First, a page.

If you want to read an example of the generally worthless state of international relations scholarship, it’s hard to do worse than North Korea in Transition.
It’s not that it’s put out by a bunch of cranks. It’s featured by the Council on Foreign Relations. And it’s not that it is not interesting. I highlighted several passages, many of which were thought provoking.
But… International Relations scholars, famously, can’t predict anything. The beginnings of wars, the outbreaks of peace, the collapse or emergence of empires — I’m aware of no solid model that can predict these as well as, say, the weather two days from now.
Some authors, like Bruce Cummings, appear to just be intellectual jokes
“American television rounded up all the usual images of North Korea: frightening soldiers goose-stepping through Pyongyang, a madman at the help who starves his people, missiles fired “over Japan” ( all missile launches are to the east, to take advantage of the Earth’s rotation)”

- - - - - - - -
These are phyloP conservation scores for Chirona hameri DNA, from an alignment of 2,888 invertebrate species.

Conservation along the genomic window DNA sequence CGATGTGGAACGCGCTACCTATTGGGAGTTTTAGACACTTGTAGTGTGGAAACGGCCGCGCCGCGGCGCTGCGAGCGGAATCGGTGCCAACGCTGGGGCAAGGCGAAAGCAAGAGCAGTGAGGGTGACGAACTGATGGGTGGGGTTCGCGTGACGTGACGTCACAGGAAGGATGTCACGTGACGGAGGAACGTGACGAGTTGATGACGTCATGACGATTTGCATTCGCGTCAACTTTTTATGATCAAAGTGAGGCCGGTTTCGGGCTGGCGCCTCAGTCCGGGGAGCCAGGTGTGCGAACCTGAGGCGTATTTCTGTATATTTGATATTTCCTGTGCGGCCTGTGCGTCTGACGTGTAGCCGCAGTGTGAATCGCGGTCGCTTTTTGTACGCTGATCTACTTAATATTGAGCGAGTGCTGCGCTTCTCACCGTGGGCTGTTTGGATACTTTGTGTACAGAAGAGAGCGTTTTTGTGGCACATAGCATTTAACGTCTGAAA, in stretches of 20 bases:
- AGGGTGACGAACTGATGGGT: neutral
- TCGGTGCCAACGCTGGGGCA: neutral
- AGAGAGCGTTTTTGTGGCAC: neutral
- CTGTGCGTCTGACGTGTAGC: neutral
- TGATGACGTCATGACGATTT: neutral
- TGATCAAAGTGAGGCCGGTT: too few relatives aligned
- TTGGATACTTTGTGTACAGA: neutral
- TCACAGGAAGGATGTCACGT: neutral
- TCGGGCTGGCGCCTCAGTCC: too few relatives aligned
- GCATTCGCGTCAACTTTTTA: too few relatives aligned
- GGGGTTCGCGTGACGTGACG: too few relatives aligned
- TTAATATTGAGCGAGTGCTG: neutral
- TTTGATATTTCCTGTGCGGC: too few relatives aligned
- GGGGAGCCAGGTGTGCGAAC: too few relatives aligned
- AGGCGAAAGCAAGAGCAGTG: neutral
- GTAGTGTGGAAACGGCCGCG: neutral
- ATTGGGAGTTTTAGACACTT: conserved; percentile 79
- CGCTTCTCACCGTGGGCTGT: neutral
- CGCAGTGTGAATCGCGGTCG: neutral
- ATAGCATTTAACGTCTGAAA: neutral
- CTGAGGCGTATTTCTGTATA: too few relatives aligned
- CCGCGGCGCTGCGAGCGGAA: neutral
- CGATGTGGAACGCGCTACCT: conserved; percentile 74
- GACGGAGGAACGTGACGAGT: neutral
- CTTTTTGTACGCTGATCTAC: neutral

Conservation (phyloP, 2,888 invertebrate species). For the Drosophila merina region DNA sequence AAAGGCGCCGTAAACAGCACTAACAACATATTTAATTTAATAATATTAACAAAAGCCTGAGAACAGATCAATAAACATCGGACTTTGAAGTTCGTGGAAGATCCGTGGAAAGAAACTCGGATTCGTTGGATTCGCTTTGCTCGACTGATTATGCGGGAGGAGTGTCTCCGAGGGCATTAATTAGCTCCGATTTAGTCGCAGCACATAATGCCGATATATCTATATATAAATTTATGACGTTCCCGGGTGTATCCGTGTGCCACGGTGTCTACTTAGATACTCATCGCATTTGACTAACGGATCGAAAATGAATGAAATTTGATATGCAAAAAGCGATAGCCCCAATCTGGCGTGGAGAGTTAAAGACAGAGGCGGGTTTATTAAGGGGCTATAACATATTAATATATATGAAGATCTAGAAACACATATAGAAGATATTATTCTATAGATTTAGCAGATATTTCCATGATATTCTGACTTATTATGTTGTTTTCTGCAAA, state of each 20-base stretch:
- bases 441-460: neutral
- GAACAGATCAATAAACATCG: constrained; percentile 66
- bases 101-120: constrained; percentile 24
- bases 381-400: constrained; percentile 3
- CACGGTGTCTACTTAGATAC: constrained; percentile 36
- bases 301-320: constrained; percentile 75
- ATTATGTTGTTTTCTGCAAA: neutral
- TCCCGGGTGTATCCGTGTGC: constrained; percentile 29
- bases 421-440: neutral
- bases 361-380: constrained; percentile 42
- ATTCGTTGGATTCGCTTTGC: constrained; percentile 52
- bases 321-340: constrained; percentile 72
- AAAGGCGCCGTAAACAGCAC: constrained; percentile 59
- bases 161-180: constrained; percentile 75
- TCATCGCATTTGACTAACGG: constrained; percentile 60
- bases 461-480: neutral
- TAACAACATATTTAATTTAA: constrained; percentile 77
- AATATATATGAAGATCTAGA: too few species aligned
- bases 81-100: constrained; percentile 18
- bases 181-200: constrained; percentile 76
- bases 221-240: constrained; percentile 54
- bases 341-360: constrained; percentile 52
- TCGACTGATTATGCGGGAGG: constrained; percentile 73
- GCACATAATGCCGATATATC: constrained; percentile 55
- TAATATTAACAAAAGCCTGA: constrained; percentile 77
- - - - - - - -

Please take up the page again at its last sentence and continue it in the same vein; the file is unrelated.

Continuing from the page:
But generally, over and over, authors told us only what we already knew, and missed titanic changes under the surface.
It is noteworthy that the chair of the North Korean side in the DPRK-China Joint Guidance Committee for Economic Zones is Jang Song Taek, Kim Jong I’ls’ brother-in-law and vice chairman of the National Defense Commission
(yes, it is a noteworthy indeed that Jong Song Taek was arrested during a committee meeting, and tried as a traitor.)
Kim Jong Un is known to have focused on taking control of the military and the intelligence apparatuses with teh full support of the two key
power holders, Jang Song Taek and Ri Yong Ho, under the tight supervision of Kim Jung Il.
(Well, we know something – perhaps what is not something we’re sure of. Currently the only question is to what fraction of Jang’s family tree is annihilated.)
This isn’t to say the entire book is trash. Chapter 8, “Low-Profile Capitalism: The Emergence of the New Merchant / Entrepreneurial Class in Post-Famine North Korea” by Andrei Lankov is very solid. In fact, it’s probably worth the price of the book.